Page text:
The web is an interesting place, and Google is an interesting player. They’re just announcing their new browser, Chrome, which uses the same WebKit engine as Safari (as opposed to Firefox’s Gecko engine). The challenge is to Microsoft’s Internet Explorer (which is raising new anti-trust issues with the announcement that once you install it, you may not be able to remove it), but at the same time it’s also challenging Apple and Mozilla (owners of Safari and Firefox, respectively) with whom they’ve had a pretty good relationship. Of course, Google’s Android OS for mobile phones also challenges Apple’s Mac OS X for the iPhone. The point being that there are times when it’s hard to decide who’s doing what to who!
Which isn’t to say that Chrome isn’t a compelling vision, and the way they chose to reveal this vision is with a comic! They got Scott McCloud (author of the must-read Understanding Comics) to write/draw it, and he clearly had access to folks who understood the underpinning ideas and manages to communicate them. Granted, it helps if you understand the differences between threads and processes, but it really does help illuminate the underlying ideas.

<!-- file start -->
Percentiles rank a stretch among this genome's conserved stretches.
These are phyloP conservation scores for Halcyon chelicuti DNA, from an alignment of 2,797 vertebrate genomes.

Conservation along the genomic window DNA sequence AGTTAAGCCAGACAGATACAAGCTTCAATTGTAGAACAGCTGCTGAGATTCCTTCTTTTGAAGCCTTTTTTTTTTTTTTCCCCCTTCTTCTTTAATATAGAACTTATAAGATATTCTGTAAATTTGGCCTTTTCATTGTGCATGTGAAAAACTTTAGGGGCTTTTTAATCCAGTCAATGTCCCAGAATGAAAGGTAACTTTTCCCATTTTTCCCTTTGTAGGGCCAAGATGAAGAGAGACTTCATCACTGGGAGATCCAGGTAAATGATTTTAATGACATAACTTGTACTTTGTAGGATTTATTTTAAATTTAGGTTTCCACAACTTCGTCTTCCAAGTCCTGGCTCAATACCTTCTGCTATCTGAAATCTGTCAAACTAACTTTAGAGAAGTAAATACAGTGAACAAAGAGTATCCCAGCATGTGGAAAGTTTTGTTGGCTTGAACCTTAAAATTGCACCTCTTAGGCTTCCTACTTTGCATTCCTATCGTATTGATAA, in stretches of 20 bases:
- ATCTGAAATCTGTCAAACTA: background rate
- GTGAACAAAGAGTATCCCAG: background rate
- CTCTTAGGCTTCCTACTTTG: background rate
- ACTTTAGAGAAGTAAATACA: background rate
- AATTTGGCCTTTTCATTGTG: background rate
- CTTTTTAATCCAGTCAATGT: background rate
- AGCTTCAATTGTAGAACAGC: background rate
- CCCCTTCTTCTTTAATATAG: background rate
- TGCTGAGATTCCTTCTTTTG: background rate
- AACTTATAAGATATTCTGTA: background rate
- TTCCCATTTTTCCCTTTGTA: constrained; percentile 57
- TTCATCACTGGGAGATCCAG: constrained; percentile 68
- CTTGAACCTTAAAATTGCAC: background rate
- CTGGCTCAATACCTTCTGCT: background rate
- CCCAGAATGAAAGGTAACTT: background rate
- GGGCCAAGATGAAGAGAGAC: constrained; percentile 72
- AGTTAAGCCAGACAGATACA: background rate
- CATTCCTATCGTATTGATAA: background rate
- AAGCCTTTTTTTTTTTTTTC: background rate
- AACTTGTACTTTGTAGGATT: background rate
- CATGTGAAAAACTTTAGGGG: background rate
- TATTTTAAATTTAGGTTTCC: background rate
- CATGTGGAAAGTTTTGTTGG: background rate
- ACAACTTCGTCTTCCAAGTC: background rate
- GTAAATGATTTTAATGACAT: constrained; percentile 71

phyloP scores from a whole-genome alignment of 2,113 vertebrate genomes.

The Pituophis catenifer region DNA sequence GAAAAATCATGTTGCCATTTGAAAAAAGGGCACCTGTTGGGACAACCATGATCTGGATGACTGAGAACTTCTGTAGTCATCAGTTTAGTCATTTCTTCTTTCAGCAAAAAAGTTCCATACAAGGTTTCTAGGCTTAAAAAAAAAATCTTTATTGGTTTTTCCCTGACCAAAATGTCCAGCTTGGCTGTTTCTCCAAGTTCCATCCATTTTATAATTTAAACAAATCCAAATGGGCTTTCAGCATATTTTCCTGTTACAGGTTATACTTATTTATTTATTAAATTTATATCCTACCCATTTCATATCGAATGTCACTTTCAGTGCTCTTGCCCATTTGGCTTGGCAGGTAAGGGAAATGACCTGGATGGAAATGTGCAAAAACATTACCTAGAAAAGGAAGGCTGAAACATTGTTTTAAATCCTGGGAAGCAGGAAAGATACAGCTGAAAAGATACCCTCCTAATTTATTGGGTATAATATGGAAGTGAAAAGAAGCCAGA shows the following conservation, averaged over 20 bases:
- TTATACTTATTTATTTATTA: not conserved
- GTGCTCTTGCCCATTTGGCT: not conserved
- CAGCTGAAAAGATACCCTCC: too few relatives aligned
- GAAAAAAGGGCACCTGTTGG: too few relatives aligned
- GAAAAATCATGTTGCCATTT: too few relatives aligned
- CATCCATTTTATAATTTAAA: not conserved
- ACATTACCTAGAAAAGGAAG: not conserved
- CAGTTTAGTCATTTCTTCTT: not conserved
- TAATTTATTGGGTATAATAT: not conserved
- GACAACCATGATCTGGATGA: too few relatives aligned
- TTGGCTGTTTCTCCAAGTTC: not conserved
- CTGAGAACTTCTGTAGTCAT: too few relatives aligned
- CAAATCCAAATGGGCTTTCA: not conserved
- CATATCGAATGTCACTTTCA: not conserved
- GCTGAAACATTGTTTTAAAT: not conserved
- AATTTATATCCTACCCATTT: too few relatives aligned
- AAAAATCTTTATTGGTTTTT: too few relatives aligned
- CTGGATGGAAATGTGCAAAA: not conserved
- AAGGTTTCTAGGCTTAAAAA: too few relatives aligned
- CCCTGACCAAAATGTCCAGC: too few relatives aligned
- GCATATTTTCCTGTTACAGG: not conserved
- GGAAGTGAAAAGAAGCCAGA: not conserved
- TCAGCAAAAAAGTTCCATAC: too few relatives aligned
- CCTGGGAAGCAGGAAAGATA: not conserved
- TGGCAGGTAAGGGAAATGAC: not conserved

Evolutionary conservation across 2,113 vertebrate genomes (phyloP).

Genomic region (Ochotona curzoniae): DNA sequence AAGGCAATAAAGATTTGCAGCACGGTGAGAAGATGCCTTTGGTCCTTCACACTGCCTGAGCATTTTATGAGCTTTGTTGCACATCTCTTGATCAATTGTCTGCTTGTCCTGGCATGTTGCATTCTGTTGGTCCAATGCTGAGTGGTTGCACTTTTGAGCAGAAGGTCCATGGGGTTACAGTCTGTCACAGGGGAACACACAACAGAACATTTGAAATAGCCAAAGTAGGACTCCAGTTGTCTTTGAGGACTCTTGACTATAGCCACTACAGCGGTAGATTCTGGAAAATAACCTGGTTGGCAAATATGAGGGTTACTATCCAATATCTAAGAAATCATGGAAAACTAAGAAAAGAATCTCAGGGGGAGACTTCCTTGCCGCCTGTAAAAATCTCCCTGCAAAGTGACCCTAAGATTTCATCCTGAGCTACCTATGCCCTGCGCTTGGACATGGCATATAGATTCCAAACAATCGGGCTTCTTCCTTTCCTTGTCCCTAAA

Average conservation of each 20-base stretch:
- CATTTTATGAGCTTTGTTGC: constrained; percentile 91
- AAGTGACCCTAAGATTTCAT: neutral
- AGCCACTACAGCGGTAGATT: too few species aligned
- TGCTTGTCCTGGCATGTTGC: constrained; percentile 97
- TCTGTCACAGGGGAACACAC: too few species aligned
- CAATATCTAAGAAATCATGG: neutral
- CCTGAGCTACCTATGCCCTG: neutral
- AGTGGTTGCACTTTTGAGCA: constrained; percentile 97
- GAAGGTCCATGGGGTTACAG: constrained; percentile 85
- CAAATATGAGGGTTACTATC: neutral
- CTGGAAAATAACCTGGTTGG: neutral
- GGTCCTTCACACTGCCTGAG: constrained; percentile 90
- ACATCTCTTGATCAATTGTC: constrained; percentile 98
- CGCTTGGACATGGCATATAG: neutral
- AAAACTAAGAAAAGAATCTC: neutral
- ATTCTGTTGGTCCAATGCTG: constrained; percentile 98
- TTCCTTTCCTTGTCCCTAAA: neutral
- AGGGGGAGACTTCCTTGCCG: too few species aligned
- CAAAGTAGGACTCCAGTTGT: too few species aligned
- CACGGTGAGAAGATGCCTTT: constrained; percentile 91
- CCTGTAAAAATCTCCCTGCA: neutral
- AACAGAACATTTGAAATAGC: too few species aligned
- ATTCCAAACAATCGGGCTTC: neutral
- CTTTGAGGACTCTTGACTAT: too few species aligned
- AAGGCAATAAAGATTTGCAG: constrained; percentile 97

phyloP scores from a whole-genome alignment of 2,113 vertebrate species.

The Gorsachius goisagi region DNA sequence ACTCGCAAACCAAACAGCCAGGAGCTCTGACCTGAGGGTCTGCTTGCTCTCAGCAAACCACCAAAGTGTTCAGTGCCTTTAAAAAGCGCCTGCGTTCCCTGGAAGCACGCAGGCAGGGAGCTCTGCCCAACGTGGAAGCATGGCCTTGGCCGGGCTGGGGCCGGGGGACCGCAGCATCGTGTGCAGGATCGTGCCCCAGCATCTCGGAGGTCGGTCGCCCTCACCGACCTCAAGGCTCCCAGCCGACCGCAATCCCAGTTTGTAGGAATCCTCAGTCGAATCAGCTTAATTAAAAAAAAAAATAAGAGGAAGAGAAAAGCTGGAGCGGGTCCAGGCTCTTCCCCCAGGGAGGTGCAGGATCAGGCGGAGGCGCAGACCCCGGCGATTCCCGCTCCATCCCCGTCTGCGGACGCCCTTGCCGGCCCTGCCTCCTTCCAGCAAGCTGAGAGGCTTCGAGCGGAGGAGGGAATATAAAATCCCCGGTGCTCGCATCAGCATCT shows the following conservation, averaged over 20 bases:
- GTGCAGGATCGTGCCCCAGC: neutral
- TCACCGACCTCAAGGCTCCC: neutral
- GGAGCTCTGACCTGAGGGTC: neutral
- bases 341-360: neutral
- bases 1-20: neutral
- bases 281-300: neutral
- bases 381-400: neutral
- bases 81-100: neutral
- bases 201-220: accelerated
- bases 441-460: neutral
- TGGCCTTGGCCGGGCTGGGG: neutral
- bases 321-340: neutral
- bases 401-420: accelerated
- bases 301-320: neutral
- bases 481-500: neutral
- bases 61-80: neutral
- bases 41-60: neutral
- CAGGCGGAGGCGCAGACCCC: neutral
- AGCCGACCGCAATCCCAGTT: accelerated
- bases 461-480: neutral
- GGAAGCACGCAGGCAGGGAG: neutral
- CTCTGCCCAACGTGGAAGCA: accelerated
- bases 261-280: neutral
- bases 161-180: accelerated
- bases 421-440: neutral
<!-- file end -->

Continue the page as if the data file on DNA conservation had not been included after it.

1. you’ve got to stay on top of the changes in the web space: the arguments for the new technical implementation may not be important to you (they are, but it’s about performance and if you’re not a mega-surfer yet you won’t really notice), but Google’s weight behind it is important from a market perspective.
2. Comics are an underused communication tool with great power. We’re looking at them for a project we’re working on, fortunately the client’s enthused. Start considering how you might employ them.